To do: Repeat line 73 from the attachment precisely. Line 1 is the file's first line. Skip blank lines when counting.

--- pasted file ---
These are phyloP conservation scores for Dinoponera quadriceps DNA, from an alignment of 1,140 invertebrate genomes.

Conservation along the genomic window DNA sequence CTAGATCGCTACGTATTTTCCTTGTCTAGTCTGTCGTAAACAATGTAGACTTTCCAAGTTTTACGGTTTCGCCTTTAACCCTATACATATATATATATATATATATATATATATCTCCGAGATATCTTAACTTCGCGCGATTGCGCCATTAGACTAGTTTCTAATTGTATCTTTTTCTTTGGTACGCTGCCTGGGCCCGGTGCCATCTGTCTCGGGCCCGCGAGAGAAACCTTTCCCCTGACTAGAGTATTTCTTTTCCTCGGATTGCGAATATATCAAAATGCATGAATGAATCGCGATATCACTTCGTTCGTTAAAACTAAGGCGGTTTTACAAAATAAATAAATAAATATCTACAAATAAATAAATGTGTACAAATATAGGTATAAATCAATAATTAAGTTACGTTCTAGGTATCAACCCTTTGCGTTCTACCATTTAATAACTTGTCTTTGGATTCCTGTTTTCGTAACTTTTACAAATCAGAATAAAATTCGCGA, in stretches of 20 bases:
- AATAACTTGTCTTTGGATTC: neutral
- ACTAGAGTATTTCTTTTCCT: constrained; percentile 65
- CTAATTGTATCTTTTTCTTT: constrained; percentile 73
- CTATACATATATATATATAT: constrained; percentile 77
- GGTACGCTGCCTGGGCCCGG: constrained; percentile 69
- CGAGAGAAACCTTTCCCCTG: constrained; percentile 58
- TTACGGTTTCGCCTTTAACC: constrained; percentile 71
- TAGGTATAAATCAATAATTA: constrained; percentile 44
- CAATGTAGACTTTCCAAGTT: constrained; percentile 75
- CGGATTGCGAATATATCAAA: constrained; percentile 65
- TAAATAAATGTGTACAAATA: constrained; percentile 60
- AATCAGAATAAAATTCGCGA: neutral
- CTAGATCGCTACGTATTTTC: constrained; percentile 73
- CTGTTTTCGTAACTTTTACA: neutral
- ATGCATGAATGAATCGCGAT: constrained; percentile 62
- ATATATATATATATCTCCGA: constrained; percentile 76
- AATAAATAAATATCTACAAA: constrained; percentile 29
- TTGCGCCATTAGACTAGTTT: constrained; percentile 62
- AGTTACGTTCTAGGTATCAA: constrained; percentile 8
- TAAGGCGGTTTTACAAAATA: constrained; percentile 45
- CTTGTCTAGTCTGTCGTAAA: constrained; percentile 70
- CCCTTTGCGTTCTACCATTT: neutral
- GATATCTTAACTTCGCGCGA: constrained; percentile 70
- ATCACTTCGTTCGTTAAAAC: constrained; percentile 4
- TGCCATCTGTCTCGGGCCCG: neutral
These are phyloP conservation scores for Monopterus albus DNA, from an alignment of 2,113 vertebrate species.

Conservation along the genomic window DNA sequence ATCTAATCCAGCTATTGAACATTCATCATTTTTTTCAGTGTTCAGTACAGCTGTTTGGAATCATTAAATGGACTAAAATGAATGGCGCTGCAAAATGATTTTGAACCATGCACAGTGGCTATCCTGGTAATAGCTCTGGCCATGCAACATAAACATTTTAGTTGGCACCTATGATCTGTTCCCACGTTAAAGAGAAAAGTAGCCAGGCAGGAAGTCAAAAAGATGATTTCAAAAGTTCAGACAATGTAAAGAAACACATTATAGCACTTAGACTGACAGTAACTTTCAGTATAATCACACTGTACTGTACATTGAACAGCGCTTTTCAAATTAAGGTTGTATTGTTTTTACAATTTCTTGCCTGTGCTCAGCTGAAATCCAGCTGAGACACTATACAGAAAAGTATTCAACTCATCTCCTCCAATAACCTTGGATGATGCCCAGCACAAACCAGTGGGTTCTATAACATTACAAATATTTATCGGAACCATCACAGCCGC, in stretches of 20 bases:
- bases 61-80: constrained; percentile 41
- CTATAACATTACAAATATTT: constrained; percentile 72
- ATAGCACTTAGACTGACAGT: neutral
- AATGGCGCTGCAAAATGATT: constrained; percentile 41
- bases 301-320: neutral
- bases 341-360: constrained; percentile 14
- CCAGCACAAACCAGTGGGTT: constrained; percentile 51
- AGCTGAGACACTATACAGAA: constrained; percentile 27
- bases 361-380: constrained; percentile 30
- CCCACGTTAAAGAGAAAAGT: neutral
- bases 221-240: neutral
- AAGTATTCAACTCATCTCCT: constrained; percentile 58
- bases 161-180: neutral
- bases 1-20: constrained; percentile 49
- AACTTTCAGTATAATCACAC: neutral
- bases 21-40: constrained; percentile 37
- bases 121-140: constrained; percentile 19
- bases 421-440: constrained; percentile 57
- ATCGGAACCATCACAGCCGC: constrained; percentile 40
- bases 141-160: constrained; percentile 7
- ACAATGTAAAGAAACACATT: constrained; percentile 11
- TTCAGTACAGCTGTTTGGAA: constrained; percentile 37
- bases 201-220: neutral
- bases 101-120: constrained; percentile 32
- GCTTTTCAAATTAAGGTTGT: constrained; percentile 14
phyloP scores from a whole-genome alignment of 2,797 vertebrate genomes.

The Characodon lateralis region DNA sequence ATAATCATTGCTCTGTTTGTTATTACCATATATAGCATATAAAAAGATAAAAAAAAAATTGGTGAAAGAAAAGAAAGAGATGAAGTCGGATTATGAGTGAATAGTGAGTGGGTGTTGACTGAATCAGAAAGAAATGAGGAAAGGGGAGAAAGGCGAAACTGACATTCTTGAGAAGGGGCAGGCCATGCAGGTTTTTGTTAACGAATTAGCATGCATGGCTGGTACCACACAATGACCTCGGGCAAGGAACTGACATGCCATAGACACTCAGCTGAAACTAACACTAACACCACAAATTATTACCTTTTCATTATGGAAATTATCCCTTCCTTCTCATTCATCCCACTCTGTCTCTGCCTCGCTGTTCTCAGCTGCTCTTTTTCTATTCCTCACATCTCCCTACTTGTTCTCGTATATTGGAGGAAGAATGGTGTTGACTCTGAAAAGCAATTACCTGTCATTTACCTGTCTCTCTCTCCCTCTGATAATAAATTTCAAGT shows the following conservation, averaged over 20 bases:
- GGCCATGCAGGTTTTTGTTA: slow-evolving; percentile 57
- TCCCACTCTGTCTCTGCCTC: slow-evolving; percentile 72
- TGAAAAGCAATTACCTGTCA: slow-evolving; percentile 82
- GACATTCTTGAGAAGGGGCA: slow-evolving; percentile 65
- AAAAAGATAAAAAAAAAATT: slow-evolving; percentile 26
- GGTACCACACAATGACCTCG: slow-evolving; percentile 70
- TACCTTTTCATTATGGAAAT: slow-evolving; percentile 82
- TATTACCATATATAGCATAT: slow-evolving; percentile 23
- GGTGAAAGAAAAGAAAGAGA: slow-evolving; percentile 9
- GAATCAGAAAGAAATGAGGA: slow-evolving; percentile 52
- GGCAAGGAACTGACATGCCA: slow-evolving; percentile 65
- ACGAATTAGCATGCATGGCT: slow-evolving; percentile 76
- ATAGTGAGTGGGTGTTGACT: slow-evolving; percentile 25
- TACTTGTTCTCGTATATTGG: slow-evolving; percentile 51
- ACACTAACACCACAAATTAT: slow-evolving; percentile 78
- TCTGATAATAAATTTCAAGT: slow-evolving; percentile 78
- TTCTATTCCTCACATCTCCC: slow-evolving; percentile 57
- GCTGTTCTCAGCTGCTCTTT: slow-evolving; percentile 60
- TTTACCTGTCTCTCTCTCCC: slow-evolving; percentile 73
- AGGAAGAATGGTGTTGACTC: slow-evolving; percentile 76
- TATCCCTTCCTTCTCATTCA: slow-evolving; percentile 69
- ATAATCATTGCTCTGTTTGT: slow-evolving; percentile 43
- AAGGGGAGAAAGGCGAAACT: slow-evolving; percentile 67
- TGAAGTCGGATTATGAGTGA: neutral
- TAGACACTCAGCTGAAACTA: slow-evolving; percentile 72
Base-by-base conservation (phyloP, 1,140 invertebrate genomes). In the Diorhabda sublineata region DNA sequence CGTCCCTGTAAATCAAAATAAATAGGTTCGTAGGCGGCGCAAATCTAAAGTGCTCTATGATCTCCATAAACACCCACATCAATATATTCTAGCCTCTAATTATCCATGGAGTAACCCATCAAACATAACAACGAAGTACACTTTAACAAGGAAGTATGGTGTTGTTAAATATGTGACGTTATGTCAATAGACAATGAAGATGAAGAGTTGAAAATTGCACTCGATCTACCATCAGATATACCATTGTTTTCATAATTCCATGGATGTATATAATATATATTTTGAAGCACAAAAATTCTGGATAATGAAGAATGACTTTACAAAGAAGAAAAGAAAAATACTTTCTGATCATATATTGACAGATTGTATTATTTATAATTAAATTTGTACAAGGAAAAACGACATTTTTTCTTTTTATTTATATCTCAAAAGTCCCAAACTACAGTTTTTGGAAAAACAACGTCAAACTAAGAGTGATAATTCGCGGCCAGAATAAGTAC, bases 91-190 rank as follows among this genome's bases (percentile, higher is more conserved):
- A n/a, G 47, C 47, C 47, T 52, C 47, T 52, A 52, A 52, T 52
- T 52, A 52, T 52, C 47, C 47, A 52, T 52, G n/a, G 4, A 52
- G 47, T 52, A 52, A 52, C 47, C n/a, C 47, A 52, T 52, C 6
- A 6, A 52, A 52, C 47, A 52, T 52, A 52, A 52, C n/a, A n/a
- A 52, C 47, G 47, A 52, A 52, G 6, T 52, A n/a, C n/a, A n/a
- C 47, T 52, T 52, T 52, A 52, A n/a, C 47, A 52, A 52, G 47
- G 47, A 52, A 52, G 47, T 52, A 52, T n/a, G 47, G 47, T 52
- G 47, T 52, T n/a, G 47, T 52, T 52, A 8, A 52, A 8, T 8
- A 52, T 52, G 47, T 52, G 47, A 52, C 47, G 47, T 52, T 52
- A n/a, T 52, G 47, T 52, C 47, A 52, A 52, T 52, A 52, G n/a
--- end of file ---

- TTCTATTCCTCACATCTCCC: slow-evolving; percentile 57